Regularly spend an entire drill session with at least four different drills from the ones already mentioned on your backhand only to help close this gap. Especially if your backhand is something you typically like to avoid.

If you avoid your backhand, you’ll never be the player you aspire to be.

Advanced Player Backboard Wall Drills

14. Highspeed Volleys

Stand close to the wall and hit forehand and then backhand volleys as quickly as you can while still being able to maintain continuity. This improves both reactions and coordination.

Finish with an alternating backhand and forehand volley.

15. Forehand & Backhand Backspin Dink + Volley

Use a slightly downward motion (emphasis on slightly, most tend to overdo the downward motion) to impart backspin as you dink the ball off the wall followed by a volley off the wall. The backspin will send the ball headed more downward after impact with the wall than it would if if it hit the wall with no spin.  Check out the video in drill #7 for different spin variations & a demonstration of how to accomplish a backhand backspin.

16. Forehand & Backhand Topspin Dink + Volley

Use a slightly upward motion brushing up the back of the ball to impart topspin as you dink the ball off the wall followed by a volley off the wall. The topspin will send the ball headed more upward after impact with the wall than it would if if it hit the wall with no spin.

17. Forehand & Backhand Sidespin Dink + Volley

Use a slightly outside to inside motion horizontally along the back of the ball to impart sidespin as you dink the ball off the wall followed by a volley off the wall. The sidespin will send the ball headed slightly toward one side after impact with the wall than it would if if it hit the wall with no spin so be mindful to compensate for that and adjust the location you hit on the wall so that it comes back to you.

18. Speed Control

Hit one or two firmer volleys shots at the wall and then attempt a dink over the line. This dinking game or drill gives you the needed control to convert any fastball into a dink. This type of dink is also often referred to as a “reset” or a “block”

19. Volley, Surprise Lob & Overhead

Hit several high-speed volleys off the wall followed by a lob and clean it up with your own overhead smash.

20. Third-Shot Drops Shots With Spin

Practice your drops as described in the drop drill above only this time use spin. Cycle between topspin & backspin.

21. Fake Out Attack

Hit a high ball and pretend to attack with a high volley, but instead reduce your paddle speed at the last moment and gently dink the ball over the line. Practicing this skill will come in handy when you have opponents pinned back at the baseline and they are expecting a hard drive and you surprise them with a drop shot for a winner. This skill is very handy especially against players that defend well from the baseline.

Advanced Pickleball Drills with a Partner

22. Fireball

The techniques you are practicing with this drill are aggressive feeds that simulate low groundstrokes and controlled volleys. One player stands just behind the non-volley zone line and received a hard feed as a volley. The feed comes from the player who starts from behind the baseline.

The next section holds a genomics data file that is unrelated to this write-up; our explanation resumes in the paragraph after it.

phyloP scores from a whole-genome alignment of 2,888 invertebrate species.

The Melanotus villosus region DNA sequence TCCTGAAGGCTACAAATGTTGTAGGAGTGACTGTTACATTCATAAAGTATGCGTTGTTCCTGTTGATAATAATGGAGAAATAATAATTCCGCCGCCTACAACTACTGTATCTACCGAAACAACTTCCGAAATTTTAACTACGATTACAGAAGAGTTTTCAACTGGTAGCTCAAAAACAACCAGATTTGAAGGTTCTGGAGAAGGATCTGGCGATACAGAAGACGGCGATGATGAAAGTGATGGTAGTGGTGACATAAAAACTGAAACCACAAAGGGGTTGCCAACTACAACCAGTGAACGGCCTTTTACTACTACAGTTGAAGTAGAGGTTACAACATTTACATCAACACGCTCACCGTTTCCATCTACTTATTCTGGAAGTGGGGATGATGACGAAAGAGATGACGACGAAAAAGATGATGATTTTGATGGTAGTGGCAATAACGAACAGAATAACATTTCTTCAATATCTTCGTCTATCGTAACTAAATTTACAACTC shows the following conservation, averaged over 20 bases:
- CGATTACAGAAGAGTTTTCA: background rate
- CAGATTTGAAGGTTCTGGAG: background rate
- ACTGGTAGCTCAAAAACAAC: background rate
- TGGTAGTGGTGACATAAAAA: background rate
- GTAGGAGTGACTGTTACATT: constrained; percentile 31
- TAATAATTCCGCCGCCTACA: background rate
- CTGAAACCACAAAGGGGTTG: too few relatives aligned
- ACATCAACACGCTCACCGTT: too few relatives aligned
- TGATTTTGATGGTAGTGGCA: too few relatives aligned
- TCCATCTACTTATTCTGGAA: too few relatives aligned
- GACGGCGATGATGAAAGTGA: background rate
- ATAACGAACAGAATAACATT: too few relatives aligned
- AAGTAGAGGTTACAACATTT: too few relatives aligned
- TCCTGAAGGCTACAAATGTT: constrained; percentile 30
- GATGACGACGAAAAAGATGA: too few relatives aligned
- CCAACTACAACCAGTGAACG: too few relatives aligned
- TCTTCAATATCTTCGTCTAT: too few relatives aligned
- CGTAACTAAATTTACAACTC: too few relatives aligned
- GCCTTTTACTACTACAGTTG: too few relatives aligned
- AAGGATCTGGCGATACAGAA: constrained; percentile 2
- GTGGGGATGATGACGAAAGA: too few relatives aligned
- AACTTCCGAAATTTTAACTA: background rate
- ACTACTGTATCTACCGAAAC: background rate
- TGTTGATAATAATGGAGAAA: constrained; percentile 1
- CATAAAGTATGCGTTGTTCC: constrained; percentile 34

The feeder must try and put as much pace on their feed as they can to try and force an error from their drill partner while still maintaining control of the feed.

The player at the net should aim to volley deep, preventing the feeder from approaching the net.

Both players are seeking to win the point.

The objective for the feeder is to find a way to advance to the net. The objective of the receiver is to prevent the server from coming in.

The drill can be done with 2 or 4 people. If with two people, use only half the court and it can be done going down the line or crosscourt.

Play to 11 points and then switch roles.

23. Terminator

One player stands at the non-volley zone and feeds a high, easily attacked ball to the other player at the baseline. The baseline player steps in and plays an aggressive shot, simulating an offensive third-shot drive. The baseline player bust let the feed bounce.

The baseline player must try to keep the return low over the net and the non-volley zone player should try to keep the baseline player back by playing the ball to their feet.

Once the ball is returned, the game continues on one-half of the court.

You can change it up by cycling through down the line as well as crosscourt on both the even and odd side.

This drill focuses on attacking for the player receiving the feed and on counterattacking and defending for the player that start on the non-volley zone line.

Play to 11 points then switch roles.

24. Survivor

The player at the baseline feeds a lob to the player at the non-volley zone. The receiving player plays a smash and attempts to put the ball away.

The baseline player’s job is to survive and play out the point.

Once the ball has been smashed, the drill continues in one-half of the court.

Once again, it’s best to work this drill in all directions: down the line and crosscourt (even and odd side).

Play to 11 points and then alternate roles.

Final Thoughts

The difference between mediocre players and great players is the amount they practice with purpose at improving the necessary areas of their game with the use of appropriate drills.

The pickleball drills we’ve described here will help you to improve as a pickleball player when used consistently.